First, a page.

Back pain is one of the most common reasons people end up at the doctor or miss work, and it’s also a leading cause of disability worldwide. Luckily, there are some home treatments that can help with back pain, and in many cases, adopting proper body mechanics and other simple changes can lead to a resolution in your back pain symptoms without the need for surgery or harmful pain medicines. 

Every day, we subject our backs to all kinds of strong forces through things like work and exercise, accidents, and even due to poor posture. All of these things put stress on the spine’s many interconnected and overlapping structures that can lead to injuries and back pain back pain.

What are the some of the most common causes of back pain? 

Sprains & Strains

A sprain refers to an injury to a ligament, and ligaments support the spine, including the joints where our vertebra come together. A strain, on the other hand, refers to an injury to the muscle and/or tendons, which connect muscle to a bone. 

A spinal sprain or strain can happen due to things such as falls, poor body mechanics (e.g., lifting and twisting simultaneously), or even from a car accident. Sprains and strains are usually quite painful and may temporarily limit your movement.

Compressed Spinal Nerves

When a spinal nerve root is compressed, squeezed, or pinched, it can become inflamed and start sending messages to the brain that it interprets as pain. Many different injuries and disorders can cause nerve compression, including herniated disc(s), thickened ligament(s), and bone spurs.

Herniated or Bulging Lumbar Disc

Your spine is made up of 24 bones (vertebra) with soft discs between them that act as cushions, or shocks. The discs themselves are made up of two parts: a tough outer layer that holds the disc together, and a gel-like interior that helps to soften the impact of walking, lifting, and other everyday activities.

A herniated disc occurs when the inner tissue of the disc ruptures (or herniates) through a tear in the outer disc wall. This can compress the spinal nerve root and may cause back pain. Depending on the severity of nerve compression or damage, you may also develop buttock, thigh, and leg pain.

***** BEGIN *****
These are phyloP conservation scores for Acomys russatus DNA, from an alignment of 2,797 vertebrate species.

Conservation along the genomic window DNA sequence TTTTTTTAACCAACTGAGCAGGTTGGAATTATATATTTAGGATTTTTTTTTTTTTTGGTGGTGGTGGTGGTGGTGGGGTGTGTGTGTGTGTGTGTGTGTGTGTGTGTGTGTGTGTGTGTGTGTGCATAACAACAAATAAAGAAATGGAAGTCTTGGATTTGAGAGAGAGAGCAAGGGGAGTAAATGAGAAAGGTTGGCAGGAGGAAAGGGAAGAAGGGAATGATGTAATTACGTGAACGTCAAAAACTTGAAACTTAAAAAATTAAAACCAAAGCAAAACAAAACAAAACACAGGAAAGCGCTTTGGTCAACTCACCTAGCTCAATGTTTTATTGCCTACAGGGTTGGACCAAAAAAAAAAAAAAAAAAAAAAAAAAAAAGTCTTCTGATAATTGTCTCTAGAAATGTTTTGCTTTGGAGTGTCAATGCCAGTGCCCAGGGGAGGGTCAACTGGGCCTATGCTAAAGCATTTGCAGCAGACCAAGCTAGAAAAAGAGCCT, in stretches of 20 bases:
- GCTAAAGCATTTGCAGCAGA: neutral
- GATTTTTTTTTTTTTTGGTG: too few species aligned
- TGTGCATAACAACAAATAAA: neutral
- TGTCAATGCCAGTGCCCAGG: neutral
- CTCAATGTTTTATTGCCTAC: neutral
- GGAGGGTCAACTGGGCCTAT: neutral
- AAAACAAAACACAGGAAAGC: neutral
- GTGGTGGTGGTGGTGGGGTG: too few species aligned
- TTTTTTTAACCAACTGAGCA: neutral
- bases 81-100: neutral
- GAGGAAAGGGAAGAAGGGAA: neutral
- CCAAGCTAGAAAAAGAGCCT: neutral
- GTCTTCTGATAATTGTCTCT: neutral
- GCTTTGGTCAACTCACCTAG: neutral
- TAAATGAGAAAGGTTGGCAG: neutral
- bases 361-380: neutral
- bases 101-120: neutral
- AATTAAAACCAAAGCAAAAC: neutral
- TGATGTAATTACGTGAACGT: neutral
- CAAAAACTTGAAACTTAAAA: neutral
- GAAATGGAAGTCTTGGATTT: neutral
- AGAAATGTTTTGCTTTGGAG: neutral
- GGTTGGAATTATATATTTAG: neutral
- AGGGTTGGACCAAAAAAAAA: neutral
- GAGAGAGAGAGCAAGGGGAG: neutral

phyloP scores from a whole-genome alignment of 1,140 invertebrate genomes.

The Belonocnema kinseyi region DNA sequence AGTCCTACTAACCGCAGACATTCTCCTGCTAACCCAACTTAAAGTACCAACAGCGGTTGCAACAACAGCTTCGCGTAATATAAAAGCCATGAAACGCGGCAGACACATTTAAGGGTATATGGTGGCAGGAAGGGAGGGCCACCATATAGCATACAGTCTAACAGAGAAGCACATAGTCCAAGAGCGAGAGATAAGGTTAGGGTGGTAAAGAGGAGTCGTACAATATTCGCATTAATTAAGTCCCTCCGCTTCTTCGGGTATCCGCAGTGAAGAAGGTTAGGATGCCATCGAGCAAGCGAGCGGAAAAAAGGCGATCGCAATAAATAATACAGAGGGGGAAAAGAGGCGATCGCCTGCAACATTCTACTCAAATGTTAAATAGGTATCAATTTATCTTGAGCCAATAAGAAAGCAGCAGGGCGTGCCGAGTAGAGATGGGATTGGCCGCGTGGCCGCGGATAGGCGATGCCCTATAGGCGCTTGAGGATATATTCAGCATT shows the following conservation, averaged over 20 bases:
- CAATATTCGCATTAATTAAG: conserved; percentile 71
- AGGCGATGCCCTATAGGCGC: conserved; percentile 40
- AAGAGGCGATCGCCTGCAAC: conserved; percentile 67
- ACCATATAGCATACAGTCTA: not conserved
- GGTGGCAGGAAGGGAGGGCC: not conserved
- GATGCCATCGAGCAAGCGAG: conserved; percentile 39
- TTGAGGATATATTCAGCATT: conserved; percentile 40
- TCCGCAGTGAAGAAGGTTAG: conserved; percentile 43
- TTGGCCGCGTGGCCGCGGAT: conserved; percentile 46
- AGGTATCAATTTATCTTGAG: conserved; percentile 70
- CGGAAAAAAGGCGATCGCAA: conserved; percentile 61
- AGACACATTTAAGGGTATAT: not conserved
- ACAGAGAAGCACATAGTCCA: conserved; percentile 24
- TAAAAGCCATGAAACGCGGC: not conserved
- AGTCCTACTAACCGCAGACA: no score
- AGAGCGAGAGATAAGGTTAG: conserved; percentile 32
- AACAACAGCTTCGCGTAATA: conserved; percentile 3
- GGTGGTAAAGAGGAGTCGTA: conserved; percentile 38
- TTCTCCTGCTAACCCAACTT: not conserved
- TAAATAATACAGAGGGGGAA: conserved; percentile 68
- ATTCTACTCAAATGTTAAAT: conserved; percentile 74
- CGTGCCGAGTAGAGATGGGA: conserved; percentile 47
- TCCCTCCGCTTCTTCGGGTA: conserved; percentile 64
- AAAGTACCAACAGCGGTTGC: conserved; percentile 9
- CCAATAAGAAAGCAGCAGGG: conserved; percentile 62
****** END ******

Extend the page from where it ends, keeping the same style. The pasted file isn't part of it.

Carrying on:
Degenerative Disc Disease

Degenerative disc disease is the cause of many age-related spine problems and is most often a result of the aging process. As we age, our bodies undergo changes at the cellular levels, and things like the intervertebral discs begin to dehydrate, and their shape and/or height may change, which affects the space between two vertebrae. 

How can you prevent back pain?

The good news is that there are several strategies you can use to prevent the onset of and/or progression of back pain before it becomes debilitating, including some simple things like: 

  • Maintaining a healthy body weight
  • Engaging in exercises that strengthen your core muscles. These can be gentle and low-impact activities, such as swimming, walking, yoga, or Pilates
  • Utilizing good posture and body mechanics (e.g., lifting by bending your knees, rather than your waist)
  • Sleeping on a mattress that supports your spine
  • Avoiding harmful habits like smoking

Exercises to Reduce Back Pain

Many people find that exercises designed to increase core strength can help by providing symptomatic relief, especially when combined with other elements of pain management, such as taking non-steroidal anti-inflammatory drugs (NSAIDs) like Tylenol, Advil, and Aleve. 

Examples of exercises that can help with symptoms of back pain include:

  • Partial stomach crunches
  • Toe Touches
  • Hamstring Stretches
  • Leg Lifts
  • Wall Sits
  • Press-Up Back Extensions
  • Knee-to-Chests
  • Pelvic Tilts

As with all exercises, stretching before and after a workout is extremely important. Be sure to combine stretching, strengthening, and low-impact aerobic conditioning exercises such as walking, swimming, and even yoga to get the most relief. Utilizing these three components of exercise can help with existing problems as well as prevent injuries and future back problems by strengthening the muscles that support your back and spine, making them more flexible, and repairing damage. 

When to see a doctor for back pain

Most of the causes of back pain or neck pain will gradually improve with home treatment and self-care within a few days or weeks. If your pain doesn’t improve in that time, you should contact your doctor so he or she can perform tests and make sure you’re not at risk for any serious health conditions.

Seek immediate care if your back pain if you experience any bowel or bladder problems, fever, or if your pain is the result of a fall, a blow to the back or other serious injury.

Quantum Pain and Sports Medicine can help 

If you have back pain, neck pain, shoulder pain or any other kind of acute musculoskeletal pain, the experts at Quantum Pain and Sports Medicine can help. We are not just experts at diagnosing and treating pain, we are your source for holistic pain management, offering diet and nutrition plans, exercise and physical therapy plans and more to get you started on the path to wellness today.

Call 469.913.6136 or contact us to learn more. 

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